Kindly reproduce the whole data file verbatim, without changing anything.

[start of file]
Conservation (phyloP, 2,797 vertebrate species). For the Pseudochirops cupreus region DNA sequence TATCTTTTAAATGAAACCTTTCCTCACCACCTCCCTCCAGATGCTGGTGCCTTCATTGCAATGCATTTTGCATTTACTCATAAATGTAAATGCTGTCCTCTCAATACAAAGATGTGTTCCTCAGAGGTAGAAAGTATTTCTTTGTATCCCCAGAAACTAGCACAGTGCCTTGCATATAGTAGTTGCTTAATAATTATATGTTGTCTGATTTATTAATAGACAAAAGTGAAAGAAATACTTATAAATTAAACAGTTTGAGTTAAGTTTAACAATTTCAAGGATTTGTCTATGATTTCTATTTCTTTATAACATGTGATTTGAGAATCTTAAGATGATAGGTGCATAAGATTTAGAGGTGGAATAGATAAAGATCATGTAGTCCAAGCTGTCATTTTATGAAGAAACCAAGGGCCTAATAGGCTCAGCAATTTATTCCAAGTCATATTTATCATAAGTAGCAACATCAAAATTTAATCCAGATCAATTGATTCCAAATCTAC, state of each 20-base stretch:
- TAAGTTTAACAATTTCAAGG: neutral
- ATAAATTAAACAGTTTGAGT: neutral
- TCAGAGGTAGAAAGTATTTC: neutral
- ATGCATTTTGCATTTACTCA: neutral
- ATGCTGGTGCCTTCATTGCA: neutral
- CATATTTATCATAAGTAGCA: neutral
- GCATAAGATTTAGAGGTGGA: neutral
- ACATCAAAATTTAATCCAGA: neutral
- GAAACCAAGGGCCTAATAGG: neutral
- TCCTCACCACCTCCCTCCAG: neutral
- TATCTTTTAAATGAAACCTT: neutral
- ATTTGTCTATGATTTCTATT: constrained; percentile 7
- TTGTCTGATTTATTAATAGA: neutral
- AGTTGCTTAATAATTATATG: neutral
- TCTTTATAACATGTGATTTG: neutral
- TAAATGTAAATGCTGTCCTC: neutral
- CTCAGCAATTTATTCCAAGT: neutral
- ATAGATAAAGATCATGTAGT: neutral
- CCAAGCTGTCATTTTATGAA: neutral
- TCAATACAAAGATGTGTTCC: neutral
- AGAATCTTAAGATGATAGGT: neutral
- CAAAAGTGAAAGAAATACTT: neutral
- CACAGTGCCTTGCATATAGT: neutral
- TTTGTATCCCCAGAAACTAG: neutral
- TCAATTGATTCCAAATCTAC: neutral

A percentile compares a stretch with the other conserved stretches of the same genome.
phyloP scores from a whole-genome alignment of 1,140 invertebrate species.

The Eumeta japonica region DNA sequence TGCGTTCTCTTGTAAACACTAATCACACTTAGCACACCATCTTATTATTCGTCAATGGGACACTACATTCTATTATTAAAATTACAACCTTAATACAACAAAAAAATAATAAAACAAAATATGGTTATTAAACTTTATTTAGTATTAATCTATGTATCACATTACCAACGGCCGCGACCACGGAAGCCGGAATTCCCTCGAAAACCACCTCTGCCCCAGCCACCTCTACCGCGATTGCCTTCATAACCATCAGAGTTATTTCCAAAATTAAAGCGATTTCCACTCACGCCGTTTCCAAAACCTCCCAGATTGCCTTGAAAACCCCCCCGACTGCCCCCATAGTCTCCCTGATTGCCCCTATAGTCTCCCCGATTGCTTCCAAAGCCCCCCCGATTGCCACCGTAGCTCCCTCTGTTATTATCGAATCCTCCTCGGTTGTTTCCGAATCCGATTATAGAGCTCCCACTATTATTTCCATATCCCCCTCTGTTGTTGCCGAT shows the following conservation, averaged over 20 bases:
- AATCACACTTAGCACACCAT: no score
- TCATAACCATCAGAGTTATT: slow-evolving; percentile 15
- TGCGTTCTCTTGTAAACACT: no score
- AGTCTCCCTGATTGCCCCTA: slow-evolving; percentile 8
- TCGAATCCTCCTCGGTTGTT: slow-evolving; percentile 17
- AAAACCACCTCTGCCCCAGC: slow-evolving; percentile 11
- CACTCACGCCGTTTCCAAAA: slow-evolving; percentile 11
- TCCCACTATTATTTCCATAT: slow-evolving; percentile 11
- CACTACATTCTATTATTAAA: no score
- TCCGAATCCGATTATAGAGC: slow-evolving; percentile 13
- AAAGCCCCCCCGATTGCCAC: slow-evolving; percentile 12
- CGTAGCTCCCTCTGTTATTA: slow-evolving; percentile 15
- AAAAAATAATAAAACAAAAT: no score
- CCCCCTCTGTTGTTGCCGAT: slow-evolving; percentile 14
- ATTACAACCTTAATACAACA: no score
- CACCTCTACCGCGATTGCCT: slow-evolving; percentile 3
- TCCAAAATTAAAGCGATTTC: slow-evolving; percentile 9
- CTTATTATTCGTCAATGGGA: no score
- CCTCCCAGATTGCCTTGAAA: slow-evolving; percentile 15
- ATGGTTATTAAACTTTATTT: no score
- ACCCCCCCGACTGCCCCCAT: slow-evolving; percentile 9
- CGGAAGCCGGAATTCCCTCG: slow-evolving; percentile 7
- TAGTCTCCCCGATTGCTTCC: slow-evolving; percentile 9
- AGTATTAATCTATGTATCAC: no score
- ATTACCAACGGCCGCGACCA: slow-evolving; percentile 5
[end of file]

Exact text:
Conservation (phyloP, 2,797 vertebrate species). For the Pseudochirops cupreus region DNA sequence TATCTTTTAAATGAAACCTTTCCTCACCACCTCCCTCCAGATGCTGGTGCCTTCATTGCAATGCATTTTGCATTTACTCATAAATGTAAATGCTGTCCTCTCAATACAAAGATGTGTTCCTCAGAGGTAGAAAGTATTTCTTTGTATCCCCAGAAACTAGCACAGTGCCTTGCATATAGTAGTTGCTTAATAATTATATGTTGTCTGATTTATTAATAGACAAAAGTGAAAGAAATACTTATAAATTAAACAGTTTGAGTTAAGTTTAACAATTTCAAGGATTTGTCTATGATTTCTATTTCTTTATAACATGTGATTTGAGAATCTTAAGATGATAGGTGCATAAGATTTAGAGGTGGAATAGATAAAGATCATGTAGTCCAAGCTGTCATTTTATGAAGAAACCAAGGGCCTAATAGGCTCAGCAATTTATTCCAAGTCATATTTATCATAAGTAGCAACATCAAAATTTAATCCAGATCAATTGATTCCAAATCTAC, state of each 20-base stretch:
- TAAGTTTAACAATTTCAAGG: neutral
- ATAAATTAAACAGTTTGAGT: neutral
- TCAGAGGTAGAAAGTATTTC: neutral
- ATGCATTTTGCATTTACTCA: neutral
- ATGCTGGTGCCTTCATTGCA: neutral
- CATATTTATCATAAGTAGCA: neutral
- GCATAAGATTTAGAGGTGGA: neutral
- ACATCAAAATTTAATCCAGA: neutral
- GAAACCAAGGGCCTAATAGG: neutral
- TCCTCACCACCTCCCTCCAG: neutral
- TATCTTTTAAATGAAACCTT: neutral
- ATTTGTCTATGATTTCTATT: constrained; percentile 7
- TTGTCTGATTTATTAATAGA: neutral
- AGTTGCTTAATAATTATATG: neutral
- TCTTTATAACATGTGATTTG: neutral
- TAAATGTAAATGCTGTCCTC: neutral
- CTCAGCAATTTATTCCAAGT: neutral
- ATAGATAAAGATCATGTAGT: neutral
- CCAAGCTGTCATTTTATGAA: neutral
- TCAATACAAAGATGTGTTCC: neutral
- AGAATCTTAAGATGATAGGT: neutral
- CAAAAGTGAAAGAAATACTT: neutral
- CACAGTGCCTTGCATATAGT: neutral
- TTTGTATCCCCAGAAACTAG: neutral
- TCAATTGATTCCAAATCTAC: neutral

A percentile compares a stretch with the other conserved stretches of the same genome.
phyloP scores from a whole-genome alignment of 1,140 invertebrate species.

The Eumeta japonica region DNA sequence TGCGTTCTCTTGTAAACACTAATCACACTTAGCACACCATCTTATTATTCGTCAATGGGACACTACATTCTATTATTAAAATTACAACCTTAATACAACAAAAAAATAATAAAACAAAATATGGTTATTAAACTTTATTTAGTATTAATCTATGTATCACATTACCAACGGCCGCGACCACGGAAGCCGGAATTCCCTCGAAAACCACCTCTGCCCCAGCCACCTCTACCGCGATTGCCTTCATAACCATCAGAGTTATTTCCAAAATTAAAGCGATTTCCACTCACGCCGTTTCCAAAACCTCCCAGATTGCCTTGAAAACCCCCCCGACTGCCCCCATAGTCTCCCTGATTGCCCCTATAGTCTCCCCGATTGCTTCCAAAGCCCCCCCGATTGCCACCGTAGCTCCCTCTGTTATTATCGAATCCTCCTCGGTTGTTTCCGAATCCGATTATAGAGCTCCCACTATTATTTCCATATCCCCCTCTGTTGTTGCCGAT shows the following conservation, averaged over 20 bases:
- AATCACACTTAGCACACCAT: no score
- TCATAACCATCAGAGTTATT: slow-evolving; percentile 15
- TGCGTTCTCTTGTAAACACT: no score
- AGTCTCCCTGATTGCCCCTA: slow-evolving; percentile 8
- TCGAATCCTCCTCGGTTGTT: slow-evolving; percentile 17
- AAAACCACCTCTGCCCCAGC: slow-evolving; percentile 11
- CACTCACGCCGTTTCCAAAA: slow-evolving; percentile 11
- TCCCACTATTATTTCCATAT: slow-evolving; percentile 11
- CACTACATTCTATTATTAAA: no score
- TCCGAATCCGATTATAGAGC: slow-evolving; percentile 13
- AAAGCCCCCCCGATTGCCAC: slow-evolving; percentile 12
- CGTAGCTCCCTCTGTTATTA: slow-evolving; percentile 15
- AAAAAATAATAAAACAAAAT: no score
- CCCCCTCTGTTGTTGCCGAT: slow-evolving; percentile 14
- ATTACAACCTTAATACAACA: no score
- CACCTCTACCGCGATTGCCT: slow-evolving; percentile 3
- TCCAAAATTAAAGCGATTTC: slow-evolving; percentile 9
- CTTATTATTCGTCAATGGGA: no score
- CCTCCCAGATTGCCTTGAAA: slow-evolving; percentile 15
- ATGGTTATTAAACTTTATTT: no score
- ACCCCCCCGACTGCCCCCAT: slow-evolving; percentile 9
- CGGAAGCCGGAATTCCCTCG: slow-evolving; percentile 7
- TAGTCTCCCCGATTGCTTCC: slow-evolving; percentile 9
- AGTATTAATCTATGTATCAC: no score
- ATTACCAACGGCCGCGACCA: slow-evolving; percentile 5